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Congdon: ‘If you’re not at the table, you’re probably on the plate’

by Wyoming Livestock Roundup

Powell – Montana lawyer and cattleman Wally Congdon noted that it is important for producers to be involved in public lands planning in order to allow the industry voice to be heard now. 

“Agriculture is a national heritage,” Congdon said. “The National Environmental Policy Act (NEPA) says that the government recognizes an obligation for the broadest range of beneficial uses possible, and that they seek to preserve important cultural and natural aspects of our national heritage.”

NEPA language

Because of the language in NEPA documents, Congdon affirms that agriculturalists have a right to be at the table in federal lands planning.

“The problem is, for the last 30 years, ag has not shown up for the ball game,” he added. “It is a game, and if you are going to play, bring a team.”

He noted that federal land management agencies are making decisions without the input of agriculturalists because the industry hasn’t taken an active stance in supporting their interests until recent years.  

“It is fairly simple process – the problem is no one bothers to read and understand the rules or wants to talk to anyone who knows the rules,” said Congdon.

He further noted that federal agencies even have a guide they use in cooperating with local interests.

“If it didn’t work, the BLM wouldn’t have published their Desk Guide to Cooperating Agency Relationships and Coordination with Intergovernmental Partners,” added Congdon. 

According to Congdon, NEPA requires that the government recognize an obligation for the broadest range of beneficial uses possible, as well. He emphasized that BLM is also responsible to coordinate land use plans with those of local governments.

“‘In providing guidance to BLM personnel, the BLM state director shall assure such guidance is consistent with officially adopted and approved related plans, policies and programs for other state agencies, Indians tribes and local governments that may be affected,’” said Congdon, quoting NEPA. “The federal policy has to be as consistent as possible with local policy, as long as the local government has one.”

“If you have a weed management plan for your jurisdiction, or a fire plan for the local fire district, that is part of local governments,” he added. 

At the table or on the plate?

 “Once you know the rules, you have to play by their rules. Part of the problem is you haven’t shown up and taken the time to be at the game,” said Congdon. “If you’re not at the table, you’re probably on the plate.”

For example, Congdon used the Fish and Wildlife Conservation Strategy of Montana, noting that 33 percent of grasslands and most of waterways were designated as in need of conservation.

“Mountain streams in greatest need of conservation we tallied at 59,364 miles,” Congdon said. “The mountain streams in Montana total 59,364 miles – all of them need conservation according to this.”

The same trend occurred in prairie streams and grassland ecosystems.  

“The gig is over. That was the 2005 policy,” he said. “The document was published in 2008.”

Congdon noted that no one commented, so agriculture is now at risk, saying, “The plan has been there for almost 10 years.”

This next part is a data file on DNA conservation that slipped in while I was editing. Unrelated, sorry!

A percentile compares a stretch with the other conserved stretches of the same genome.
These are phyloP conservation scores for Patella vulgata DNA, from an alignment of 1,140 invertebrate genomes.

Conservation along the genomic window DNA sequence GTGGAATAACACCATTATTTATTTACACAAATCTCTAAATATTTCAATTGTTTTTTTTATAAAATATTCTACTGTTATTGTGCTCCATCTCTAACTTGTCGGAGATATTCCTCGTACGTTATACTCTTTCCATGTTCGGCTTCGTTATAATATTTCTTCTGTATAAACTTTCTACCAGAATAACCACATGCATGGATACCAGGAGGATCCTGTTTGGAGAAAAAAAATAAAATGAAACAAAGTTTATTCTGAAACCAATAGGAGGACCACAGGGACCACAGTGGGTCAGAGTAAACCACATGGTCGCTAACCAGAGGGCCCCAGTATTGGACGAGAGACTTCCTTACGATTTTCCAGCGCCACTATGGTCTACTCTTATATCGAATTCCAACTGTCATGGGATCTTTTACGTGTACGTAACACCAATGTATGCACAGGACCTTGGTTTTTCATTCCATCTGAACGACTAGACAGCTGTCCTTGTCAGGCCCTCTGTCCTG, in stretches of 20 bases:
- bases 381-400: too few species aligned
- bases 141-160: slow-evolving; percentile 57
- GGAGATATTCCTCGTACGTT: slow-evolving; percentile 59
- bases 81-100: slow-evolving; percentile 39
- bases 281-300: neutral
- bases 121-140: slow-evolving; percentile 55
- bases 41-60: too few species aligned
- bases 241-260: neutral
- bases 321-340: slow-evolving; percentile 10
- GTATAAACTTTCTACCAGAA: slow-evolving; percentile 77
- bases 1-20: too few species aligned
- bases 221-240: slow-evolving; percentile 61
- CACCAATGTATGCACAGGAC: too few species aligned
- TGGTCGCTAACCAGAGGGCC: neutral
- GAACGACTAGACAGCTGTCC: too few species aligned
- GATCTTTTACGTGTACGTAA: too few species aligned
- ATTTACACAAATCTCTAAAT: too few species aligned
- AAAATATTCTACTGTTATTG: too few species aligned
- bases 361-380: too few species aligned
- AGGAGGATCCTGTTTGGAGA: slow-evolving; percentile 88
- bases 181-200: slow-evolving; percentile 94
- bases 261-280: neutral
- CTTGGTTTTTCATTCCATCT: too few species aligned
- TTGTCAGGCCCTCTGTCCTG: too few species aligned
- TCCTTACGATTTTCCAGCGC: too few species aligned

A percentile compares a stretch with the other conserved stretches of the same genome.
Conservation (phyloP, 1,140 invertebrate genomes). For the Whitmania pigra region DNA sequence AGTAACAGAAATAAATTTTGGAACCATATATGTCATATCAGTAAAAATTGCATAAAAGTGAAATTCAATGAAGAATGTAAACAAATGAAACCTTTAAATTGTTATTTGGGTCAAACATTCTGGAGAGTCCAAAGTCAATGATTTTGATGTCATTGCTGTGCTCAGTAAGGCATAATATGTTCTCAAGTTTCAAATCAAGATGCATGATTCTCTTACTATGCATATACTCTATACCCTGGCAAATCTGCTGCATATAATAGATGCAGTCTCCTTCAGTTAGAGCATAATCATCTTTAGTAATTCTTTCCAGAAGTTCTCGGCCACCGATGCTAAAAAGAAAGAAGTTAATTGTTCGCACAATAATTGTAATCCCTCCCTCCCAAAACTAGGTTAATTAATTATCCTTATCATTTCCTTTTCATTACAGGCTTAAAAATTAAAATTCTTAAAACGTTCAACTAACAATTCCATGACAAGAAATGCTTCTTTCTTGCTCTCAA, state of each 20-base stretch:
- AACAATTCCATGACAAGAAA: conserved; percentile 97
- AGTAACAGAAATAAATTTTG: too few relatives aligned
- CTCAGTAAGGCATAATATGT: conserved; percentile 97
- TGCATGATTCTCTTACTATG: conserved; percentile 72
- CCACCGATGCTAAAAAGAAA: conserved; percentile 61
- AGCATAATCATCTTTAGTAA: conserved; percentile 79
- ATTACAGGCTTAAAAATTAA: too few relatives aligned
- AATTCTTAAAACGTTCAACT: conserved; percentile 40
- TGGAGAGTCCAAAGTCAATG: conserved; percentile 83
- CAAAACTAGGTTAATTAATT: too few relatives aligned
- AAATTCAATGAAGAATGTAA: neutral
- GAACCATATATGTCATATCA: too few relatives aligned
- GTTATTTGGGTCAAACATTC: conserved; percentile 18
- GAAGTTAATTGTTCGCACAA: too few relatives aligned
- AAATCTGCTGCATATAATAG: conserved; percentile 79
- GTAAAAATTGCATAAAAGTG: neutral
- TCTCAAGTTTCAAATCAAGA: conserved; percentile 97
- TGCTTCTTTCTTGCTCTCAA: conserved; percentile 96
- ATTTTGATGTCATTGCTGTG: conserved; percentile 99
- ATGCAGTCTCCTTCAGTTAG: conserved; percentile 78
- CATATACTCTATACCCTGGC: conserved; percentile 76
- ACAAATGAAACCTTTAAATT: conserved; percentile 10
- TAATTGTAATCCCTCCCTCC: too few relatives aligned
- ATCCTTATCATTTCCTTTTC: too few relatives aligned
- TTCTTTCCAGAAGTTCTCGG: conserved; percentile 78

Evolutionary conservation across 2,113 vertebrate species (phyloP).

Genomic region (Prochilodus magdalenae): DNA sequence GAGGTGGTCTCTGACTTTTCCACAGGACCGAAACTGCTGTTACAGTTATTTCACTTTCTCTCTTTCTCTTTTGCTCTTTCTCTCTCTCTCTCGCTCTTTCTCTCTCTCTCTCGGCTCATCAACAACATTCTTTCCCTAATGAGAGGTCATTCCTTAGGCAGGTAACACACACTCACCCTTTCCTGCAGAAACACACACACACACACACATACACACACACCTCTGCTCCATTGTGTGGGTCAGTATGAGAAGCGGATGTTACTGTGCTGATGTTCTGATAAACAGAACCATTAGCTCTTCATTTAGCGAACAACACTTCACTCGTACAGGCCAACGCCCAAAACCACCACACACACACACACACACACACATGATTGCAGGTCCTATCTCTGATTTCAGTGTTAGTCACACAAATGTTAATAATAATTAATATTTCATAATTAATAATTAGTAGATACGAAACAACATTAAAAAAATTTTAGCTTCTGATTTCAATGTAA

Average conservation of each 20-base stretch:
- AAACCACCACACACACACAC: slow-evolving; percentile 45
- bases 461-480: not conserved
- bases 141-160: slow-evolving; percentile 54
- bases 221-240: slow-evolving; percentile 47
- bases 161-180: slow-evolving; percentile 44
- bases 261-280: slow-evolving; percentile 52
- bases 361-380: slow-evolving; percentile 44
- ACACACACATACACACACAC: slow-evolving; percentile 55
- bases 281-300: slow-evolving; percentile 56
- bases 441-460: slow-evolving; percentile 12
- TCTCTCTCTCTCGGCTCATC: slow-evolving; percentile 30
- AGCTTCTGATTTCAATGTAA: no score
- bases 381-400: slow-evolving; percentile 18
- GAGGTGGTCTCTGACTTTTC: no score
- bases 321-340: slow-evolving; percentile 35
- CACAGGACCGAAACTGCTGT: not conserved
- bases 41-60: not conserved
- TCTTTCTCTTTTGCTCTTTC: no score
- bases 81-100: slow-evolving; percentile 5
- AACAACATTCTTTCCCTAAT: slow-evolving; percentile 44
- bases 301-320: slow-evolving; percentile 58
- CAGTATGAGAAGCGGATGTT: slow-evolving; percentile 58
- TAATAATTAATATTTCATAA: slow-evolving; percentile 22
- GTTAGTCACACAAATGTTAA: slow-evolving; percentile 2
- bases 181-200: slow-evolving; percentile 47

“Those guys have been playing the ball game for a long time,” he said of groups already involved in NEPA projects, “and we have been sitting on our butts.”

Preserving heritage

“The first best thing that you can do in terms of local custom, local heritage and local history,” he said, “is collect information about your heritage.”

Congdon added that economic development, economic sustainability and heritage are also included in land use planning, and agriculture is a vibrant part of both the economy, culture and heritage of the country. 

“The Forest Service is obligated to consider and provide for community stability in its decision making process,” he said. “Community stability is defined as the combination of local custom, culture and economic preservation.”

In order to understand local custom, culture and economic preservation, Congdon noted that producers, their families and relatives know their lands better than anyone else, and they should document their knowledge in photographs and in chatting with younger generations. 

“You know what Western Watershed does not and what BLM does not,” Congdon noted, specifically commenting in terms of local custom and heritage.

He also added that those sources of our heritage are beginning to disappear with the passing of the oldest generations. 

“The problem is we are losing a toolbox – knowledge is power,” Congdon said. “The memories are going to be gone. Soon there will be no one to remember it and no one to talk about it.”

He encouraged producers to document their historical buildings and lands using photographs taken on real film, and to have maps of their lands, with roads, historic buildings, and areas of significance indicated to preserve the culture of local areas.

“It is our culture, our custom and our art,” said Congdon of agriculture. “We are agriculture, and we haven’t shown up, but we damn well better, because if we don’t there isn’t going to be any of us left.”

Congdon spoke at the 2013 Northwest College Spring Roundup, held Jan. 25-26. Saige Albert is managing editor of the Wyoming Livestock Roundup and can be reached at

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